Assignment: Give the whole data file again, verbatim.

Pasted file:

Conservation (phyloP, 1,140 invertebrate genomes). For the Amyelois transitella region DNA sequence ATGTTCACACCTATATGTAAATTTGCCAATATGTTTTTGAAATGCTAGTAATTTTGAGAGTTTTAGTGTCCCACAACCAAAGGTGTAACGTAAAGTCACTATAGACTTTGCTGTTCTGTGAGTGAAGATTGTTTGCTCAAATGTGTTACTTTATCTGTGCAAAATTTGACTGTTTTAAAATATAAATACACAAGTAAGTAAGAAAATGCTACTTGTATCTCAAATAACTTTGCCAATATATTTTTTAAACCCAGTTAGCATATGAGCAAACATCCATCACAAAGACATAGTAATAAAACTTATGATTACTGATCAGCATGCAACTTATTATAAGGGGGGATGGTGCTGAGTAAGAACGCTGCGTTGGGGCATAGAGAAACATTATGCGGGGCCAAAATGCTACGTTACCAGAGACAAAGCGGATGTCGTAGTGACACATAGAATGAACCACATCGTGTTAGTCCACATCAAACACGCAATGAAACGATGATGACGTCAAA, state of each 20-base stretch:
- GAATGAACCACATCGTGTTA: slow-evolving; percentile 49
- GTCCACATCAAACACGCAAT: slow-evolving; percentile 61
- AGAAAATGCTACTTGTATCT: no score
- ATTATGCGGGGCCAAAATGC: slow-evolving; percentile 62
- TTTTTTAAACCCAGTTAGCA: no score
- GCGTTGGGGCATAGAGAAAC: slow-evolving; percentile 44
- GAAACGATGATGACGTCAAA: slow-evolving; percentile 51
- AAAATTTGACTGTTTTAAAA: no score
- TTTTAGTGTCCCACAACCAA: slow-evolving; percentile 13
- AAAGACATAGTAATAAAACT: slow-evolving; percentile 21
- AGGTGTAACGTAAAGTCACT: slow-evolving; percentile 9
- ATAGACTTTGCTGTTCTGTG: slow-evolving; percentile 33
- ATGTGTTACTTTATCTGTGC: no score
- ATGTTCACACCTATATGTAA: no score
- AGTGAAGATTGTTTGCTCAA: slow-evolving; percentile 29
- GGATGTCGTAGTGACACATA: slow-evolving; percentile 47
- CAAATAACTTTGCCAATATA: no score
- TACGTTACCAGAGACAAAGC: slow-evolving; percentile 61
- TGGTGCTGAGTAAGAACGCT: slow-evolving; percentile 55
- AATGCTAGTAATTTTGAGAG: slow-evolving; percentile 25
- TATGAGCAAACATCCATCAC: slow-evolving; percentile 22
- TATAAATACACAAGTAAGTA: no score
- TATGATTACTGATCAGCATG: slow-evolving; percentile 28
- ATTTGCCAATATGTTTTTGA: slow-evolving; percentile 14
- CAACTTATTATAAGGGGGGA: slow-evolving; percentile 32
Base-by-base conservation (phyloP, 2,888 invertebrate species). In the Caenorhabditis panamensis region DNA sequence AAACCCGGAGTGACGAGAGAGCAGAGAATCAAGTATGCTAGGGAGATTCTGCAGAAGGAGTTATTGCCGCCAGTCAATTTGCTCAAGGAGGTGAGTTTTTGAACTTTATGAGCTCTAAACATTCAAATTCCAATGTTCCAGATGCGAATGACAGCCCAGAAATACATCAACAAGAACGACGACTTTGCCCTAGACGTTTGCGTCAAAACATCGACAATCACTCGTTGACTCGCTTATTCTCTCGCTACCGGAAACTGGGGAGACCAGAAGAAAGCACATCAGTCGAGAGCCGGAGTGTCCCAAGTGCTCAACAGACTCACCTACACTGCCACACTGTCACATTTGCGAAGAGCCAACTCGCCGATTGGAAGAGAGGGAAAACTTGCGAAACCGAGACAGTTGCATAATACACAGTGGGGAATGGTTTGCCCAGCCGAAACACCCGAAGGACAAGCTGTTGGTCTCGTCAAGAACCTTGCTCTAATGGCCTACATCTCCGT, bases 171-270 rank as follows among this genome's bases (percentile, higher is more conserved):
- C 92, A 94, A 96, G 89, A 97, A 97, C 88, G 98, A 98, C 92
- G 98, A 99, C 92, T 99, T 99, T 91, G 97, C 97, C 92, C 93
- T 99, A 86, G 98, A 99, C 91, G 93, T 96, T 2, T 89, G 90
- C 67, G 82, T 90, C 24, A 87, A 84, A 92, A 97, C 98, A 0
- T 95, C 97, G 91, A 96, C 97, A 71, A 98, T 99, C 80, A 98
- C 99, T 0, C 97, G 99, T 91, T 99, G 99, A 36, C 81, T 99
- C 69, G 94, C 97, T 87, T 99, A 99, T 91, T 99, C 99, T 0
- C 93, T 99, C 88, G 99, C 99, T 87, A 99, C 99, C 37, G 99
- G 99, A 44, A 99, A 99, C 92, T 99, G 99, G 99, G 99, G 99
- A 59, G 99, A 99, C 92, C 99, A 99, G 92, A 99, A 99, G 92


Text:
Conservation (phyloP, 1,140 invertebrate genomes). For the Amyelois transitella region DNA sequence ATGTTCACACCTATATGTAAATTTGCCAATATGTTTTTGAAATGCTAGTAATTTTGAGAGTTTTAGTGTCCCACAACCAAAGGTGTAACGTAAAGTCACTATAGACTTTGCTGTTCTGTGAGTGAAGATTGTTTGCTCAAATGTGTTACTTTATCTGTGCAAAATTTGACTGTTTTAAAATATAAATACACAAGTAAGTAAGAAAATGCTACTTGTATCTCAAATAACTTTGCCAATATATTTTTTAAACCCAGTTAGCATATGAGCAAACATCCATCACAAAGACATAGTAATAAAACTTATGATTACTGATCAGCATGCAACTTATTATAAGGGGGGATGGTGCTGAGTAAGAACGCTGCGTTGGGGCATAGAGAAACATTATGCGGGGCCAAAATGCTACGTTACCAGAGACAAAGCGGATGTCGTAGTGACACATAGAATGAACCACATCGTGTTAGTCCACATCAAACACGCAATGAAACGATGATGACGTCAAA, state of each 20-base stretch:
- GAATGAACCACATCGTGTTA: slow-evolving; percentile 49
- GTCCACATCAAACACGCAAT: slow-evolving; percentile 61
- AGAAAATGCTACTTGTATCT: no score
- ATTATGCGGGGCCAAAATGC: slow-evolving; percentile 62
- TTTTTTAAACCCAGTTAGCA: no score
- GCGTTGGGGCATAGAGAAAC: slow-evolving; percentile 44
- GAAACGATGATGACGTCAAA: slow-evolving; percentile 51
- AAAATTTGACTGTTTTAAAA: no score
- TTTTAGTGTCCCACAACCAA: slow-evolving; percentile 13
- AAAGACATAGTAATAAAACT: slow-evolving; percentile 21
- AGGTGTAACGTAAAGTCACT: slow-evolving; percentile 9
- ATAGACTTTGCTGTTCTGTG: slow-evolving; percentile 33
- ATGTGTTACTTTATCTGTGC: no score
- ATGTTCACACCTATATGTAA: no score
- AGTGAAGATTGTTTGCTCAA: slow-evolving; percentile 29
- GGATGTCGTAGTGACACATA: slow-evolving; percentile 47
- CAAATAACTTTGCCAATATA: no score
- TACGTTACCAGAGACAAAGC: slow-evolving; percentile 61
- TGGTGCTGAGTAAGAACGCT: slow-evolving; percentile 55
- AATGCTAGTAATTTTGAGAG: slow-evolving; percentile 25
- TATGAGCAAACATCCATCAC: slow-evolving; percentile 22
- TATAAATACACAAGTAAGTA: no score
- TATGATTACTGATCAGCATG: slow-evolving; percentile 28
- ATTTGCCAATATGTTTTTGA: slow-evolving; percentile 14
- CAACTTATTATAAGGGGGGA: slow-evolving; percentile 32
Base-by-base conservation (phyloP, 2,888 invertebrate species). In the Caenorhabditis panamensis region DNA sequence AAACCCGGAGTGACGAGAGAGCAGAGAATCAAGTATGCTAGGGAGATTCTGCAGAAGGAGTTATTGCCGCCAGTCAATTTGCTCAAGGAGGTGAGTTTTTGAACTTTATGAGCTCTAAACATTCAAATTCCAATGTTCCAGATGCGAATGACAGCCCAGAAATACATCAACAAGAACGACGACTTTGCCCTAGACGTTTGCGTCAAAACATCGACAATCACTCGTTGACTCGCTTATTCTCTCGCTACCGGAAACTGGGGAGACCAGAAGAAAGCACATCAGTCGAGAGCCGGAGTGTCCCAAGTGCTCAACAGACTCACCTACACTGCCACACTGTCACATTTGCGAAGAGCCAACTCGCCGATTGGAAGAGAGGGAAAACTTGCGAAACCGAGACAGTTGCATAATACACAGTGGGGAATGGTTTGCCCAGCCGAAACACCCGAAGGACAAGCTGTTGGTCTCGTCAAGAACCTTGCTCTAATGGCCTACATCTCCGT, bases 171-270 rank as follows among this genome's bases (percentile, higher is more conserved):
- C 92, A 94, A 96, G 89, A 97, A 97, C 88, G 98, A 98, C 92
- G 98, A 99, C 92, T 99, T 99, T 91, G 97, C 97, C 92, C 93
- T 99, A 86, G 98, A 99, C 91, G 93, T 96, T 2, T 89, G 90
- C 67, G 82, T 90, C 24, A 87, A 84, A 92, A 97, C 98, A 0
- T 95, C 97, G 91, A 96, C 97, A 71, A 98, T 99, C 80, A 98
- C 99, T 0, C 97, G 99, T 91, T 99, G 99, A 36, C 81, T 99
- C 69, G 94, C 97, T 87, T 99, A 99, T 91, T 99, C 99, T 0
- C 93, T 99, C 88, G 99, C 99, T 87, A 99, C 99, C 37, G 99
- G 99, A 44, A 99, A 99, C 92, T 99, G 99, G 99, G 99, G 99
- A 59, G 99, A 99, C 92, C 99, A 99, G 92, A 99, A 99, G 92